Money floats down on a woman with both arms upstretched to the sky and gazing upward with a beatific smile. Behind her is a repeating pattern of $100 bills.
It’s raining money on Angela (Sierra Marcks) as her promises of the Empowerment Sessions all seem to be coming true…for her. Credit: Robbie Sweeny

Central Works’ 2023 season theme is “Conspiracies, Cons, and Computers with a Conscience.” And talented playwright Lauren Smerkanich’s captivating new drama, The Dignity Circle, fits right into the theme. But only if you dig beneath the surface and do some elementary math.

If, instead, you fell for leader Angela’s enticing spiel, “What would you do if I handed you $40,000?” you might well have attended the women’s “Empowerment Session” and become part of the “Dignity Circle.” What woman wouldn’t want to join a group of supportive women to find friendship, independence, recognition, praise, and, yes, dignity — not to mention Champagne and cash?

In a chance supermarket encounter, the glib, assertive yet seemingly friendly and approachable Angela (excellent work by Sierra Marcks) meets the timid, insecure, vulnerable Judith (outstanding Rebecca Pingree). And then Angela seduces Judith into joining the Dignity Circle. All Judith must do is “gift” some money to Angela and then seek out new members who will then “gift” money to Judith. No last names are used, so who is to know, and who is hurt?

Angela, who runs the meetings, frequently employs stories about her mother to make whatever point she needs to illustrate. Her mother was cold. No, her mother was perfect. But her brilliant mother was subservient to her aggressive male bosses. It’s a wonder that she can keep track of all the stories.

In and out of the meetings, the women share their realistic minor grievances and major tragedies — ranging from Katie C.’s petty office-mate complaints (Heather Kellogg Baumann) to single mother Heather’s poignant description of her hard life with her sick child (Kimberly Ridgeway). Through the women’s group, Judith blossoms with self-assurance and contemplates leaving her controlling and cruel husband, Scott (Adam Roy).

But just when the Dignity Circle seems about to help Judith find the confidence and the cash her life was missing, the whole Ponzi scheme is discovered. But the drama doesn’t end there. In an enlightening epilogue of sorts, we have the opportunity to learn about the next chapters in the lives of the major characters.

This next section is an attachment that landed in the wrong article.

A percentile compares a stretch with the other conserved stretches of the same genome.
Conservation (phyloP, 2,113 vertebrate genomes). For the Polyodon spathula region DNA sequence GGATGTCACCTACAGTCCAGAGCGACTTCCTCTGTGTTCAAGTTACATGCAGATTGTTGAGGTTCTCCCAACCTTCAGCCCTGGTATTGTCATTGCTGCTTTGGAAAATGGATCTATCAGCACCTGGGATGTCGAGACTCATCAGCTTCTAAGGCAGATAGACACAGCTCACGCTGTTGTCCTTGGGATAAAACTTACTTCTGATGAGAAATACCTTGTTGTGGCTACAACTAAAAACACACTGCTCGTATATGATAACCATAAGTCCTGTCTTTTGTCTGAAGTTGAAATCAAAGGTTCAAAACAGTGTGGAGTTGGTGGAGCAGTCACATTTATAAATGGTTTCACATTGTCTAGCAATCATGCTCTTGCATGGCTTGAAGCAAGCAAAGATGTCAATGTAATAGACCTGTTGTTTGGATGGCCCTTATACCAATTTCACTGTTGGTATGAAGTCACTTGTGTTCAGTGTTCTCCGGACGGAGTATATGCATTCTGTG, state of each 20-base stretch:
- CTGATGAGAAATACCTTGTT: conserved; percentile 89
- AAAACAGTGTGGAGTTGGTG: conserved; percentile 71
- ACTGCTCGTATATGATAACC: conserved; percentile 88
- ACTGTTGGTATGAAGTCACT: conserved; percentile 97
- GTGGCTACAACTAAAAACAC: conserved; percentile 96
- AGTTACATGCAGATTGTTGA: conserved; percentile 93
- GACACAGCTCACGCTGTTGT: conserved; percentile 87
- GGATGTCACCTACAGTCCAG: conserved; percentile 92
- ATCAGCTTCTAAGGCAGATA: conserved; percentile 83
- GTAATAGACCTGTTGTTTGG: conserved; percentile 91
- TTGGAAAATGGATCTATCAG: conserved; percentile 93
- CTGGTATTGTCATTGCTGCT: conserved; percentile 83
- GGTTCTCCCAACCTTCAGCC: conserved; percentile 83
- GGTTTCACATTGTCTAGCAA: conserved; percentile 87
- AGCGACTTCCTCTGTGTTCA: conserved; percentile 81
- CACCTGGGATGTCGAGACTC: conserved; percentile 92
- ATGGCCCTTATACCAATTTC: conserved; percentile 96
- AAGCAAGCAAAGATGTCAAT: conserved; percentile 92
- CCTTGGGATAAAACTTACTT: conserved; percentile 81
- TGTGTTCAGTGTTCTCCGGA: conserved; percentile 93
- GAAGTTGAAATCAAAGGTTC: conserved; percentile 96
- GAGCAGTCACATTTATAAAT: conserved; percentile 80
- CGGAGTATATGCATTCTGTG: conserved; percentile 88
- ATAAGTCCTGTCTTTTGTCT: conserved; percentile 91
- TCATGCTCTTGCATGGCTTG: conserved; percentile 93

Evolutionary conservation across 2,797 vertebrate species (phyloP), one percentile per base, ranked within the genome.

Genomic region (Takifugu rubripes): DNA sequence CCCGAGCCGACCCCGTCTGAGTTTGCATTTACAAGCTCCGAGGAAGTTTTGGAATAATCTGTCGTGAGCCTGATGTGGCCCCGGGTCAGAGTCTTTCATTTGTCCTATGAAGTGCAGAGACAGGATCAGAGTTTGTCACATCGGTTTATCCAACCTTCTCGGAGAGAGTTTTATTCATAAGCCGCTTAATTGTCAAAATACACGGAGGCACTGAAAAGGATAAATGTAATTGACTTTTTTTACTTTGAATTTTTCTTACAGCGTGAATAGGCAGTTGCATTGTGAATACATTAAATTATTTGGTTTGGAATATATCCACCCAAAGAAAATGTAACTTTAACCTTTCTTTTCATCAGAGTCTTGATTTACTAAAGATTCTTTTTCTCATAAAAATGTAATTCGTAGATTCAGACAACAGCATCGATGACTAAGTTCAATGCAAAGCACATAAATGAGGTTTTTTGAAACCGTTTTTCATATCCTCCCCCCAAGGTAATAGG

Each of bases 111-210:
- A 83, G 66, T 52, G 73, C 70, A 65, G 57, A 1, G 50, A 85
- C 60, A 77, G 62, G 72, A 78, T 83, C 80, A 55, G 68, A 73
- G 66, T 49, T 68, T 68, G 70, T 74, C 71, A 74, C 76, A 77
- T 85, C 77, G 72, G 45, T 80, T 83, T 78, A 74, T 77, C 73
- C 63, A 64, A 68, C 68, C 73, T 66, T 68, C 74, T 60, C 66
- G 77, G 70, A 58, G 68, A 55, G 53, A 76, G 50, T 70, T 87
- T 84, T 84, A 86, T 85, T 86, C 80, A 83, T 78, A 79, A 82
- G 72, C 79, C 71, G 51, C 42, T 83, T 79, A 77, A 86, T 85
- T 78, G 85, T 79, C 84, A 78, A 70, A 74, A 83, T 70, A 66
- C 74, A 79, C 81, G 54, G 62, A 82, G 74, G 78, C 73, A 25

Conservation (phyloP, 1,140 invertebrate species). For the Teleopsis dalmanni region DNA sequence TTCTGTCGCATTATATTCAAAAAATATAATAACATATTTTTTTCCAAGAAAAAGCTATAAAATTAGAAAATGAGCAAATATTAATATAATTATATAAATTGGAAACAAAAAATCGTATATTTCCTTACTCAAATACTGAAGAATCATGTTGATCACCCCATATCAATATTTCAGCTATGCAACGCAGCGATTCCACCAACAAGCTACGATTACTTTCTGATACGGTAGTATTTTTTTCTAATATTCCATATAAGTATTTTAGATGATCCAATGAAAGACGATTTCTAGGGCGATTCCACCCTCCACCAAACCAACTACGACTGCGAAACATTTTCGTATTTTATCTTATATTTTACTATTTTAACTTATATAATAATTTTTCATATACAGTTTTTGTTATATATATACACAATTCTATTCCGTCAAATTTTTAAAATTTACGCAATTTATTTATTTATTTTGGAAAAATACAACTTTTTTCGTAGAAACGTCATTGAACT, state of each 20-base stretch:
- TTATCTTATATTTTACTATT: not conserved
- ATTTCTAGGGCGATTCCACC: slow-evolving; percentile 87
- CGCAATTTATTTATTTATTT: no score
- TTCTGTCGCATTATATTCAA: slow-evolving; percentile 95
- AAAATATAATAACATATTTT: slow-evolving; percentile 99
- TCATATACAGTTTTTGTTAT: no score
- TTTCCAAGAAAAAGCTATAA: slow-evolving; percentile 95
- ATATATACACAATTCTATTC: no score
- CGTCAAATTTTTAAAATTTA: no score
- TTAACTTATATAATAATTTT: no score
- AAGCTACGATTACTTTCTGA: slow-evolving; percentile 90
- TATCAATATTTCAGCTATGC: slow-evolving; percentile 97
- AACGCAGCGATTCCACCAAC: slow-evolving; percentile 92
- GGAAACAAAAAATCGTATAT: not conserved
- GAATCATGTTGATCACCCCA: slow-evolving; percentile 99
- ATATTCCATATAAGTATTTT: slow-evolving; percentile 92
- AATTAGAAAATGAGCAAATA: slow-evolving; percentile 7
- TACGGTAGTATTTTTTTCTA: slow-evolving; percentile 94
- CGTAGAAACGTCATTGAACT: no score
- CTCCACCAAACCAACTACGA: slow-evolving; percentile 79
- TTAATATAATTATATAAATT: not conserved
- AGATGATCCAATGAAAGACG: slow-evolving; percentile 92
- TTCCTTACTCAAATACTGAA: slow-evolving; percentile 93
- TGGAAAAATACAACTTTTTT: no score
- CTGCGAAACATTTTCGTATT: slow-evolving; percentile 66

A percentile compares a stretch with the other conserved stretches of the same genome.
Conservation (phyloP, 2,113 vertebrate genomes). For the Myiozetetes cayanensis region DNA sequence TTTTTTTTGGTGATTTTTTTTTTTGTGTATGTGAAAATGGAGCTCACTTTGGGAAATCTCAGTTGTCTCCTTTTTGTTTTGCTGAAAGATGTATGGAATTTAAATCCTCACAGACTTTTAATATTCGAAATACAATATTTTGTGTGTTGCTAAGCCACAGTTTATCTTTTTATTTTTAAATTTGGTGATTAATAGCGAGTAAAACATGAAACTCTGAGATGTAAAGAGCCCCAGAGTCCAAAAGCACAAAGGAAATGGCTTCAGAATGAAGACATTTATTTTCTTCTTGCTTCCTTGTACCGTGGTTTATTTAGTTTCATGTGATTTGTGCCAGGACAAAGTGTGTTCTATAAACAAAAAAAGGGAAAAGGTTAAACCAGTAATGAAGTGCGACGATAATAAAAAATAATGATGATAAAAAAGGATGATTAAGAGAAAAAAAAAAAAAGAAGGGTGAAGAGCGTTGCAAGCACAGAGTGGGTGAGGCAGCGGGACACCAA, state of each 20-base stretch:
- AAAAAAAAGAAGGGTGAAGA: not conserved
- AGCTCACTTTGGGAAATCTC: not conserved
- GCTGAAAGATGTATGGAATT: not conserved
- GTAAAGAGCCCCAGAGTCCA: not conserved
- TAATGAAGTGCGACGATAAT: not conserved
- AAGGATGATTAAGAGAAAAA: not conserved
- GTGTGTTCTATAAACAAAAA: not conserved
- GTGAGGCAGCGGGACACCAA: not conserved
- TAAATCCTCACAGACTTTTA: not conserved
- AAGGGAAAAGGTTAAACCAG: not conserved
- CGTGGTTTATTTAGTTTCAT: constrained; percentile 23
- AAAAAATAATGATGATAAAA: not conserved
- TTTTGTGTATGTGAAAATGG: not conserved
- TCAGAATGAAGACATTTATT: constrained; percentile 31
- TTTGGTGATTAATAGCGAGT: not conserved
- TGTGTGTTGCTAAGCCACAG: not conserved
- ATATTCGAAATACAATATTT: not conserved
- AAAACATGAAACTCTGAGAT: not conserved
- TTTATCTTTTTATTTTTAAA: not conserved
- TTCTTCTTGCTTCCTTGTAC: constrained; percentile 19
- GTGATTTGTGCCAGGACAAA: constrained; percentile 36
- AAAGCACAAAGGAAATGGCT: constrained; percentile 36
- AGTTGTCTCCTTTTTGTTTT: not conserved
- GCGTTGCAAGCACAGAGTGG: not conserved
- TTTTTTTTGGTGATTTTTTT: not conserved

With a small but excellent cast, few props, and no scenery to work with, director Gary Graves makes this creative and engrossing drama come alive. Central Works’ 71st world premiere production of The Dignity Circle presents a fascinating view of women whose need for a loving community is so great that they are willing to pay for it.

Playwright Lauren Smerkanich wrote, “I learned about gifting circles a few years ago and was immediately fascinated by the people who both perpetuate and fall for, these cons. In The Dignity Circle, I’m interested in exploring the human desire to find an accepting community that offers the immediate rewards of recognition and praise (and, in this case, cash). I’m exploring how corruptible the allure of power can be, and how badly we can hurt one another, even if we start with the best of intentions.”

What I love about Central Works is that it only produces world premieres. It presents fresh new works by outstanding playwrights. Every show is a surprise — original and first seen here in Berkeley, not a re-run that played in New York several years ago.

The Dignity Circle runs through July 23, Thursday-Sunday, at the Berkeley City Club — that magnificent Julia Morgan-designed building at 2315 Durant Ave. The Dignity Circle has one act and lasts 90 minutes without an intermission. Masks must be worn at all times in the theater.

The theater only seats about 50 people, so get your tickets early. Fridays through Saturday, advance tickets are $35-$40, and all remaining tickets are available on a sliding scale at noon on the day of the show, $15-$40. Pay what you can on Thursdays. For information, extended dates, and tickets, call 510.558.1381 or visit the Central Works website.

Emily S. Mendel reviews Berkeley’s vibrant theater scene for Berkeleyside. As a native New Yorker (although an East Bay resident for most of her life), Emily grew up loving and studying theater, from...